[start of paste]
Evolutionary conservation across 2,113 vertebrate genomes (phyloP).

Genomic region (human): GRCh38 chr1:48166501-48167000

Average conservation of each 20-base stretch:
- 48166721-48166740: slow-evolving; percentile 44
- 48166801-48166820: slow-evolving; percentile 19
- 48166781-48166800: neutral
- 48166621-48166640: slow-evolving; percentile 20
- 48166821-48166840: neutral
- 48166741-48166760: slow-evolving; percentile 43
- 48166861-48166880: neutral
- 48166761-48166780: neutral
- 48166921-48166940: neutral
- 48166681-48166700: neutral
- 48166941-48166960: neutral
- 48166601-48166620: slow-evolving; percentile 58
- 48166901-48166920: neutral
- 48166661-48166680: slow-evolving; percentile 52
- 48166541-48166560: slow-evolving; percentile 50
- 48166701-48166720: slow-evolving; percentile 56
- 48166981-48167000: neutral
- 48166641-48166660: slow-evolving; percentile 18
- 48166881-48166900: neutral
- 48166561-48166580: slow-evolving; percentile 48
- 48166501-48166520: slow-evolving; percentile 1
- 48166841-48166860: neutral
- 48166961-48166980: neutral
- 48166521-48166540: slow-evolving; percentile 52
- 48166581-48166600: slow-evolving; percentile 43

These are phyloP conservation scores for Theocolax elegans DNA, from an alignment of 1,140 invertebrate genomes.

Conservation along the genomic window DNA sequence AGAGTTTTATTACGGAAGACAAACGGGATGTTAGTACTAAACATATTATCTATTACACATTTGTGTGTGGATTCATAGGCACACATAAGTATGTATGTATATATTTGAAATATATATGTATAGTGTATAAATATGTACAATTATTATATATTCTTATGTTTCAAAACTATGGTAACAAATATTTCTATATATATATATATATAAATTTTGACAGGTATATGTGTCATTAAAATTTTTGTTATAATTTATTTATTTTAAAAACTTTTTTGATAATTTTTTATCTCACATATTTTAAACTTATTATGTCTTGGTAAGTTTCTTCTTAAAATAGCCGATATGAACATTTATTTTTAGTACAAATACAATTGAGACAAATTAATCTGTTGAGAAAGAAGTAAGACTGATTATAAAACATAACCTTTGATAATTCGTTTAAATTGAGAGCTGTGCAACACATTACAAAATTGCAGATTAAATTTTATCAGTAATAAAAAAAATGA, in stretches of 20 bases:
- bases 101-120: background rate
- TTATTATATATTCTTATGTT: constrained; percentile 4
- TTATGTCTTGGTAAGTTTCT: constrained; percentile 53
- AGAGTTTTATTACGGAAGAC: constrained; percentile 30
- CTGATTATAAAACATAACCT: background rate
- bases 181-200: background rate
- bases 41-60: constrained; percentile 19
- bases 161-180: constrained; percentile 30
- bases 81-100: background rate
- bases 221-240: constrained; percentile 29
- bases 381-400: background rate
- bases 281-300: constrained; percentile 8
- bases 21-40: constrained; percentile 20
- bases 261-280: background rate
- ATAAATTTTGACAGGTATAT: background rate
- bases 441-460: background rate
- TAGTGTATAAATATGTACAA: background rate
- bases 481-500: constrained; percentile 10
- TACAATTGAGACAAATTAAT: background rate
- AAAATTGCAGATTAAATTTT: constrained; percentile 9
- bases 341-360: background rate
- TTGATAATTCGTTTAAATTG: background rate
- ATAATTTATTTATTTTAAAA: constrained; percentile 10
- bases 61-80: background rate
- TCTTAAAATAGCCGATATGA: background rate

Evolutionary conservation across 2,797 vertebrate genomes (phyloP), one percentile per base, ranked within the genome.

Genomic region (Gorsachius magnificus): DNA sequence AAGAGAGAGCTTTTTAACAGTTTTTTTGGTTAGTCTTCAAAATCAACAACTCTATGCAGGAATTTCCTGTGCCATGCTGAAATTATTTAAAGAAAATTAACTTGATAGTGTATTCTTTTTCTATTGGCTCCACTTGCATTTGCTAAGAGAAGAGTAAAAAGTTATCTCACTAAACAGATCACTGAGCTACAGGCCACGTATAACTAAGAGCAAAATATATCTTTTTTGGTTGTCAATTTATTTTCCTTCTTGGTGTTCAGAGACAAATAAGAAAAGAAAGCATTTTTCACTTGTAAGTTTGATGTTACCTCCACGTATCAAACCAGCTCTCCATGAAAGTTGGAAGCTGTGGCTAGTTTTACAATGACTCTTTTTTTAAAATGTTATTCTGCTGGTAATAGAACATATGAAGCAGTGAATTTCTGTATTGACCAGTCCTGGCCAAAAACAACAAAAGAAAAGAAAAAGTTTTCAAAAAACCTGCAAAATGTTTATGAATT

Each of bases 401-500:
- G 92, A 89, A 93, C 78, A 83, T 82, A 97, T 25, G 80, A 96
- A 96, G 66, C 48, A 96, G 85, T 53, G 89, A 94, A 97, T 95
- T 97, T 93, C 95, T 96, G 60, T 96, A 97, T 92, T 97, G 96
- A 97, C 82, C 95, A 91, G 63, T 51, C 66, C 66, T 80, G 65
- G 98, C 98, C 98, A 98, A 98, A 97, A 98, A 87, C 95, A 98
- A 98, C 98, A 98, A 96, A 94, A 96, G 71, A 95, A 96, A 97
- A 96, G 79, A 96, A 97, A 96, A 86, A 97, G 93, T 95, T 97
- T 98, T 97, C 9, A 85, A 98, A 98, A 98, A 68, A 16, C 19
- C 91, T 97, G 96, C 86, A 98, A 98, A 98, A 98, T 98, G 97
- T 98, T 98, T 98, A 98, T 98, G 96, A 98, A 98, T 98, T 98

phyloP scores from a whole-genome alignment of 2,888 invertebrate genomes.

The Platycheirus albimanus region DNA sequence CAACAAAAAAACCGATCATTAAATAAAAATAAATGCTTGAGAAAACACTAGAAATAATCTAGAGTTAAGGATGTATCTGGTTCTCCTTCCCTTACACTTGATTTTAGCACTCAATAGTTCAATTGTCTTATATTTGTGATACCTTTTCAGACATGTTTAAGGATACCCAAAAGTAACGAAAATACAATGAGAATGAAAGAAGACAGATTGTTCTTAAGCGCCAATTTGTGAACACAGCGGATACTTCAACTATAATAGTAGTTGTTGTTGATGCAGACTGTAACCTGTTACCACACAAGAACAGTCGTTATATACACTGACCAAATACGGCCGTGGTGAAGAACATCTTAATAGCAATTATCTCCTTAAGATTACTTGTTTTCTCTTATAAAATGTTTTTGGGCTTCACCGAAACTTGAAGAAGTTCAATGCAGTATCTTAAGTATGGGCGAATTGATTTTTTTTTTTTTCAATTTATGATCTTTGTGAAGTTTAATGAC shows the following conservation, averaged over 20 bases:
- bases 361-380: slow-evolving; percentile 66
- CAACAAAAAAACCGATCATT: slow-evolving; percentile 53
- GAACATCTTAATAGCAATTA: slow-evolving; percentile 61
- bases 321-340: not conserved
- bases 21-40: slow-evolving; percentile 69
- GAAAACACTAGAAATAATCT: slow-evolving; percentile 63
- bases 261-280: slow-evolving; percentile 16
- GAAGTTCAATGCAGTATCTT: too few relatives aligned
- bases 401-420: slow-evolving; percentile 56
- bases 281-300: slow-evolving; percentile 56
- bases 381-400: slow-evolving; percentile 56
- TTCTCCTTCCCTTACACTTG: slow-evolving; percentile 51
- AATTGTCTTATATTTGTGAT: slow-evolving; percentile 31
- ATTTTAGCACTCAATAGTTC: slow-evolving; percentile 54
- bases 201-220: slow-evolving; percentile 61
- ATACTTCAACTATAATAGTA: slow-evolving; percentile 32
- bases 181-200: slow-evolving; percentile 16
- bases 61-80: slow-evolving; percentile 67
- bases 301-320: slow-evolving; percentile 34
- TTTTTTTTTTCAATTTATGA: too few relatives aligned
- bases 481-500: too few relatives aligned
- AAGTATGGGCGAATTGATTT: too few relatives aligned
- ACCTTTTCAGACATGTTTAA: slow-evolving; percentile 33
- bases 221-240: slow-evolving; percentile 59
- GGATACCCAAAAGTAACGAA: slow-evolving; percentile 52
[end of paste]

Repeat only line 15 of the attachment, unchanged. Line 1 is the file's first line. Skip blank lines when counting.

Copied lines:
- 48166601-48166620: slow-evolving; percentile 58